Ten years ago, the United States and Britain invaded Iraq. The history of how this invasion came about has been largely falsified by both the right-wing supporters of the invasion and the liberal commentators who opposed the war.

january-18-2003-washington-dc-antiwar

500,000 rally against looming war on Jan 18, 2003

 

The core argument of the professional liberal commentators and historians is that Bush hoodwinked the country and the general public, with the help of a supplicant media, by scaring people into thinking that Saddam Hussein had weapons of mass destruction and the Bush administration had to invade to defend America and its people.

The fallacious handwringing liberal position was typified in the recent 10th-anniversary account of the war by Micah Sifry, published by the National Memo.

“But 10 years ago, it was not a good time to be a war skeptic in America. It rarely is. The vast majority of ‘smart’ and ‘serious’ people had convinced themselves that in the face of Saddam Hussein’s alleged stockpiling of weapons of mass destruction, the prudent thing to do was to go to war to remove him from power,” writes Sifry.

This is a fanciful and false account.

The “country” was not hoodwinked. There was no general feeling that the U.S. must strike first or be engulfed by Saddam Hussein’s military.

The opposite was true. The people of this country—and the world—mobilized in unprecedented numbers prior to a military conflict under the banner: “Stop the War Before it Starts.”

An unprecedented, massive anti-war movement

In the months prior to the invasion, I was the central organizer of the mass anti-war actions in Washington, D.C., that brought many hundreds of thousands of people into the streets of the capital in repeated demonstrations—on Oct. 26, 2002; Jan. 18, 2003; and March 15, 2003.

The Jan. 18, 2003, demonstration filled up a vast expanse of the Mall west of the Capitol building, which houses the U.S. Senate and House of Representatives. The Washington Post described the Jan. 18 demonstration as the largest anti-war protest since the end of the Vietnam War.

In addition to the Washington demonstrations, there were mass anti-war protests in cities throughout the United States, on both the east and west coasts and nearly everywhere in between.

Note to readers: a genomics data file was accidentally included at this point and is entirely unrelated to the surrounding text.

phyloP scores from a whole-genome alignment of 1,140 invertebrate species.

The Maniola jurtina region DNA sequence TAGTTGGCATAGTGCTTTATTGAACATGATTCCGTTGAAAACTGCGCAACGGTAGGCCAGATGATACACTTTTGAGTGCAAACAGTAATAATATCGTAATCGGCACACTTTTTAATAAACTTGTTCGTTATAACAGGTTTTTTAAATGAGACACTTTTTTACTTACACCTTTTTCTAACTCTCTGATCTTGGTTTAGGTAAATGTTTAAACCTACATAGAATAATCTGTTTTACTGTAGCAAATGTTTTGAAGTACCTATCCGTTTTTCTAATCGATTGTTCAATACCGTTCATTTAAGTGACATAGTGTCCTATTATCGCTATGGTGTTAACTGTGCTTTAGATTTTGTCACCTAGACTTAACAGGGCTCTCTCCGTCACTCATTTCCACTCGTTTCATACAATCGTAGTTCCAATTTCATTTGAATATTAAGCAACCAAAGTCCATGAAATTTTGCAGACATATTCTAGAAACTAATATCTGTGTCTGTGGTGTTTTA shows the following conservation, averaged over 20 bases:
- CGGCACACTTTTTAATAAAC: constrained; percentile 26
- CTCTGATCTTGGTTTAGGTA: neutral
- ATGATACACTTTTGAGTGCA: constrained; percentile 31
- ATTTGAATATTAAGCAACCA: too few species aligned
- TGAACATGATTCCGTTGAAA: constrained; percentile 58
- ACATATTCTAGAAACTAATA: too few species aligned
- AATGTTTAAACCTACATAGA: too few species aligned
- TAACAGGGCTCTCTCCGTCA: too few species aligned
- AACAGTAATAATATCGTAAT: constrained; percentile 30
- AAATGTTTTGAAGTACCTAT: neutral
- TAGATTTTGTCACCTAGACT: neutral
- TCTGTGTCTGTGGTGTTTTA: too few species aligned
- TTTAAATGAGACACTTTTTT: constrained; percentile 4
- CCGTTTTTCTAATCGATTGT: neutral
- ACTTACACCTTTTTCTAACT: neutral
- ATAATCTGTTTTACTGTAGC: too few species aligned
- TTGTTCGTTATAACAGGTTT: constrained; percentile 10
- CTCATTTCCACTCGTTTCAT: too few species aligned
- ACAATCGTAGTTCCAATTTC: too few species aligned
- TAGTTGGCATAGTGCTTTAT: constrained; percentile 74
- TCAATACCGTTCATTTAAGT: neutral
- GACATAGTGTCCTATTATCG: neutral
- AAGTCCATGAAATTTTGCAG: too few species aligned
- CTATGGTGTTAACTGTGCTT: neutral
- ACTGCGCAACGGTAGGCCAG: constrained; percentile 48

Thousands of organizations and millions of individuals were participants and organizers in this grassroots global movement.

On Feb. 15, 2003, there were coinciding demonstrations in more than 1,000 cities in almost every country—including many hundreds of cities and towns in the United States.

The rise of a global anti-war movement of such magnitude—before the actual start of military hostilities—was without precedent in human history. Mass anti-war movements and even revolutions have occurred inside one or more of the warring countries at the time of their defeat or perceived defeat, but the Iraq anti-war movement of 2002-2003 was in anticipation of a war and before the gruesome impact of the slaughter could be seen and felt.

The depth of the movement was breathtaking for the organizers and the participants. Millions went into the streets over and over and over again. They knew that they were in a race against time. Bush, Cheney and Rumsfeld were likewise racing to go to war, not because Iraq was getting stronger or closer to having weapons of mass destruction but because this global grassroots anti-war movement had the potential to shake the political status quo to its very foundations

In February 2003, The New York Times described the global anti-war movement as the world’s “second super-power.”

Why the race toward war

It was under these circumstances that the “mass media” went into overdrive to promote the war. Anti-war voices on television were booted off the air. The airwaves were filled up with the obviously bogus imagery that Iraq in league with unspecified “Muslim terrorists” was about to engulf the United States in a nuclear mushroom cloud. The message was that war was inevitable and that protests were futile.

Bush rushed hundreds of thousands of troops to Kuwait in a race to launch the invasion that they knew was likely to destroy the Iraqi military in a few weeks.

The Democratic Party leaders in Congress had already acquiesced to Bush and Cheney’s war demands. Even though the calls and letters to Congress against the war were running 200 to 1, both the Senate and the House of Representatives, by lopsided margins, passed resolutions on Oct. 11, 2002, authorizing Bush to use the armed forces of the United States against Iraq.

The Iraq invasion was a criminal enterprise. Millions of Iraqis died, more than five million were forced into the miserable life of refugees, thousands of U.S. troops were killed and tens of thousands of others suffered life-changing physical and mental injuries.

Today, Bush and Cheney are writing books and collecting huge speaking fees. They are shielded from prosecution by the current Democratic-led government.

The war in Iraq was not simply a “mistake” nor was it the consequence of a hoodwinked public. It was rather a symptom of the primary reality of the modern-day political system in the U.S. This system is addicted to war. It relies on organized violence, or the threat of violence, to maintain the dominant position of the United States all over the world. The U.S. has invaded or bombed one country after another since the end of the so-called Cold War. It has military bases in 130 countries and spends more on lethal violence than all other countries combined. Yes, in the United States the adult population is encouraged to vote every two or four years for one of two ruling-class parties that enforce the global projection of U.S. empire with equal vigor when they take turns at the helm. And this is labeled the exercise of “democracy” and proof that the United States is indeed the land of the free.